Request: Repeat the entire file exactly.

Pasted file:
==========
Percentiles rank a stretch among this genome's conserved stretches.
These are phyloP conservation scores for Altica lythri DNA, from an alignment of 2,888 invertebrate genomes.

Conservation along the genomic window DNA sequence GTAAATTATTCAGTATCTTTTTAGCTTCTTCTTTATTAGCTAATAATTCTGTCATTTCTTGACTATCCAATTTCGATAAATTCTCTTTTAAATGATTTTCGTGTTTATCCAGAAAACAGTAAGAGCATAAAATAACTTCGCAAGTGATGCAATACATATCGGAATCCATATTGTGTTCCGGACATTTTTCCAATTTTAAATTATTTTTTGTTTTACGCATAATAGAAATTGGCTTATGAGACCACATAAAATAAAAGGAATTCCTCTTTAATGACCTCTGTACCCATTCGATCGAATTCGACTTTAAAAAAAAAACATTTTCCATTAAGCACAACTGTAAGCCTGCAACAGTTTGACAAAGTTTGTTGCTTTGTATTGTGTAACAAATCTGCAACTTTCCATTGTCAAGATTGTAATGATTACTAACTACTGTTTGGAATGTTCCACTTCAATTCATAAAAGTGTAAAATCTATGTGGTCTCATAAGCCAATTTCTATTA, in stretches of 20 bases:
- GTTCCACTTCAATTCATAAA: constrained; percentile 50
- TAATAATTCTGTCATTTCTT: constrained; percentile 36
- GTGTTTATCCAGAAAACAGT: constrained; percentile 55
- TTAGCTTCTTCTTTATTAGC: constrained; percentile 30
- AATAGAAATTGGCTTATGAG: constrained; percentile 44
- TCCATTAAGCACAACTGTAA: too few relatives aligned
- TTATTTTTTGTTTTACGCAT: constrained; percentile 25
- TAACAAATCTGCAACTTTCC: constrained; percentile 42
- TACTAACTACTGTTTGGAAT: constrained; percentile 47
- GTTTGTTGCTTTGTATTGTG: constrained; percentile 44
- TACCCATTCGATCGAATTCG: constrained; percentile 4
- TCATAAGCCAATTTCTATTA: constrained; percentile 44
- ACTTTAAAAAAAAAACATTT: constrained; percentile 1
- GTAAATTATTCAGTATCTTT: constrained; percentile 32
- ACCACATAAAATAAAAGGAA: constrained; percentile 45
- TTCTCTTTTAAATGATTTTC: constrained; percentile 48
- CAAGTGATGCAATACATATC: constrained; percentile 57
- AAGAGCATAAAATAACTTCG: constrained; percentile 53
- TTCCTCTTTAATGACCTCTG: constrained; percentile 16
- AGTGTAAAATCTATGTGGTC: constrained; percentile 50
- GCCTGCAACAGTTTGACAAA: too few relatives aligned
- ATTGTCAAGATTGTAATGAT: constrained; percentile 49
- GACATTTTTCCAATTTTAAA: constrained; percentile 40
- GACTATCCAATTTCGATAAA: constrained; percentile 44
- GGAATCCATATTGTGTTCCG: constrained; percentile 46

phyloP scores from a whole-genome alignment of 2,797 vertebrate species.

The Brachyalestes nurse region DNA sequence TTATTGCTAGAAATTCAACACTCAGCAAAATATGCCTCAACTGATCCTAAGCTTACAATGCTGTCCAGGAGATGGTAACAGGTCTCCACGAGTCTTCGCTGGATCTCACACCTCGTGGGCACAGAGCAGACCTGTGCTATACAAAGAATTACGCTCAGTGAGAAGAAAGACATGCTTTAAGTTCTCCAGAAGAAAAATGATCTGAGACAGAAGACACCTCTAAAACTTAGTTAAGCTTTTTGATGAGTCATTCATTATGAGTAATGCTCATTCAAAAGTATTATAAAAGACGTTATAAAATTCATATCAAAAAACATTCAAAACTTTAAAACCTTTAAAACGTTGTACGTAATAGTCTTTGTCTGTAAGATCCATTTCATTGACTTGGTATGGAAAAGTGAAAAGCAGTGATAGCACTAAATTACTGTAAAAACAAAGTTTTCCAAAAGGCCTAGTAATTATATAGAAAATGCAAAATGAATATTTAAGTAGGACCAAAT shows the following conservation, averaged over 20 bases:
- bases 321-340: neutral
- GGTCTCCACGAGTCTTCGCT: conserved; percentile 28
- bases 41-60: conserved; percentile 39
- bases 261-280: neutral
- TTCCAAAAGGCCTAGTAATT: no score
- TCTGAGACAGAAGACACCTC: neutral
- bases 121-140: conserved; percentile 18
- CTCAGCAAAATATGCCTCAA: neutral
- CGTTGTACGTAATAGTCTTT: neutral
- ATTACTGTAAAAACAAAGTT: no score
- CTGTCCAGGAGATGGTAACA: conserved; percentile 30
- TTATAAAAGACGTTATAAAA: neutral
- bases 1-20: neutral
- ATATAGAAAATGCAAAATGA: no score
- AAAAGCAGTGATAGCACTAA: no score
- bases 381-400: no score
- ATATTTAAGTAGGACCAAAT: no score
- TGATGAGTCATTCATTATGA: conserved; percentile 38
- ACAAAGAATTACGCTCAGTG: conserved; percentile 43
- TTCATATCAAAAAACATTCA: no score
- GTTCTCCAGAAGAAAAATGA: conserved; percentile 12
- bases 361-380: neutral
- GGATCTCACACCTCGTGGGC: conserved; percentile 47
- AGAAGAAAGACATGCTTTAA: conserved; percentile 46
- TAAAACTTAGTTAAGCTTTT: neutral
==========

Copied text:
Percentiles rank a stretch among this genome's conserved stretches.
These are phyloP conservation scores for Altica lythri DNA, from an alignment of 2,888 invertebrate genomes.

Conservation along the genomic window DNA sequence GTAAATTATTCAGTATCTTTTTAGCTTCTTCTTTATTAGCTAATAATTCTGTCATTTCTTGACTATCCAATTTCGATAAATTCTCTTTTAAATGATTTTCGTGTTTATCCAGAAAACAGTAAGAGCATAAAATAACTTCGCAAGTGATGCAATACATATCGGAATCCATATTGTGTTCCGGACATTTTTCCAATTTTAAATTATTTTTTGTTTTACGCATAATAGAAATTGGCTTATGAGACCACATAAAATAAAAGGAATTCCTCTTTAATGACCTCTGTACCCATTCGATCGAATTCGACTTTAAAAAAAAAACATTTTCCATTAAGCACAACTGTAAGCCTGCAACAGTTTGACAAAGTTTGTTGCTTTGTATTGTGTAACAAATCTGCAACTTTCCATTGTCAAGATTGTAATGATTACTAACTACTGTTTGGAATGTTCCACTTCAATTCATAAAAGTGTAAAATCTATGTGGTCTCATAAGCCAATTTCTATTA, in stretches of 20 bases:
- GTTCCACTTCAATTCATAAA: constrained; percentile 50
- TAATAATTCTGTCATTTCTT: constrained; percentile 36
- GTGTTTATCCAGAAAACAGT: constrained; percentile 55
- TTAGCTTCTTCTTTATTAGC: constrained; percentile 30
- AATAGAAATTGGCTTATGAG: constrained; percentile 44
- TCCATTAAGCACAACTGTAA: too few relatives aligned
- TTATTTTTTGTTTTACGCAT: constrained; percentile 25
- TAACAAATCTGCAACTTTCC: constrained; percentile 42
- TACTAACTACTGTTTGGAAT: constrained; percentile 47
- GTTTGTTGCTTTGTATTGTG: constrained; percentile 44
- TACCCATTCGATCGAATTCG: constrained; percentile 4
- TCATAAGCCAATTTCTATTA: constrained; percentile 44
- ACTTTAAAAAAAAAACATTT: constrained; percentile 1
- GTAAATTATTCAGTATCTTT: constrained; percentile 32
- ACCACATAAAATAAAAGGAA: constrained; percentile 45
- TTCTCTTTTAAATGATTTTC: constrained; percentile 48
- CAAGTGATGCAATACATATC: constrained; percentile 57
- AAGAGCATAAAATAACTTCG: constrained; percentile 53
- TTCCTCTTTAATGACCTCTG: constrained; percentile 16
- AGTGTAAAATCTATGTGGTC: constrained; percentile 50
- GCCTGCAACAGTTTGACAAA: too few relatives aligned
- ATTGTCAAGATTGTAATGAT: constrained; percentile 49
- GACATTTTTCCAATTTTAAA: constrained; percentile 40
- GACTATCCAATTTCGATAAA: constrained; percentile 44
- GGAATCCATATTGTGTTCCG: constrained; percentile 46

phyloP scores from a whole-genome alignment of 2,797 vertebrate species.

The Brachyalestes nurse region DNA sequence TTATTGCTAGAAATTCAACACTCAGCAAAATATGCCTCAACTGATCCTAAGCTTACAATGCTGTCCAGGAGATGGTAACAGGTCTCCACGAGTCTTCGCTGGATCTCACACCTCGTGGGCACAGAGCAGACCTGTGCTATACAAAGAATTACGCTCAGTGAGAAGAAAGACATGCTTTAAGTTCTCCAGAAGAAAAATGATCTGAGACAGAAGACACCTCTAAAACTTAGTTAAGCTTTTTGATGAGTCATTCATTATGAGTAATGCTCATTCAAAAGTATTATAAAAGACGTTATAAAATTCATATCAAAAAACATTCAAAACTTTAAAACCTTTAAAACGTTGTACGTAATAGTCTTTGTCTGTAAGATCCATTTCATTGACTTGGTATGGAAAAGTGAAAAGCAGTGATAGCACTAAATTACTGTAAAAACAAAGTTTTCCAAAAGGCCTAGTAATTATATAGAAAATGCAAAATGAATATTTAAGTAGGACCAAAT shows the following conservation, averaged over 20 bases:
- bases 321-340: neutral
- GGTCTCCACGAGTCTTCGCT: conserved; percentile 28
- bases 41-60: conserved; percentile 39
- bases 261-280: neutral
- TTCCAAAAGGCCTAGTAATT: no score
- TCTGAGACAGAAGACACCTC: neutral
- bases 121-140: conserved; percentile 18
- CTCAGCAAAATATGCCTCAA: neutral
- CGTTGTACGTAATAGTCTTT: neutral
- ATTACTGTAAAAACAAAGTT: no score
- CTGTCCAGGAGATGGTAACA: conserved; percentile 30
- TTATAAAAGACGTTATAAAA: neutral
- bases 1-20: neutral
- ATATAGAAAATGCAAAATGA: no score
- AAAAGCAGTGATAGCACTAA: no score
- bases 381-400: no score
- ATATTTAAGTAGGACCAAAT: no score
- TGATGAGTCATTCATTATGA: conserved; percentile 38
- ACAAAGAATTACGCTCAGTG: conserved; percentile 43
- TTCATATCAAAAAACATTCA: no score
- GTTCTCCAGAAGAAAAATGA: conserved; percentile 12
- bases 361-380: neutral
- GGATCTCACACCTCGTGGGC: conserved; percentile 47
- AGAAGAAAGACATGCTTTAA: conserved; percentile 46
- TAAAACTTAGTTAAGCTTTT: neutral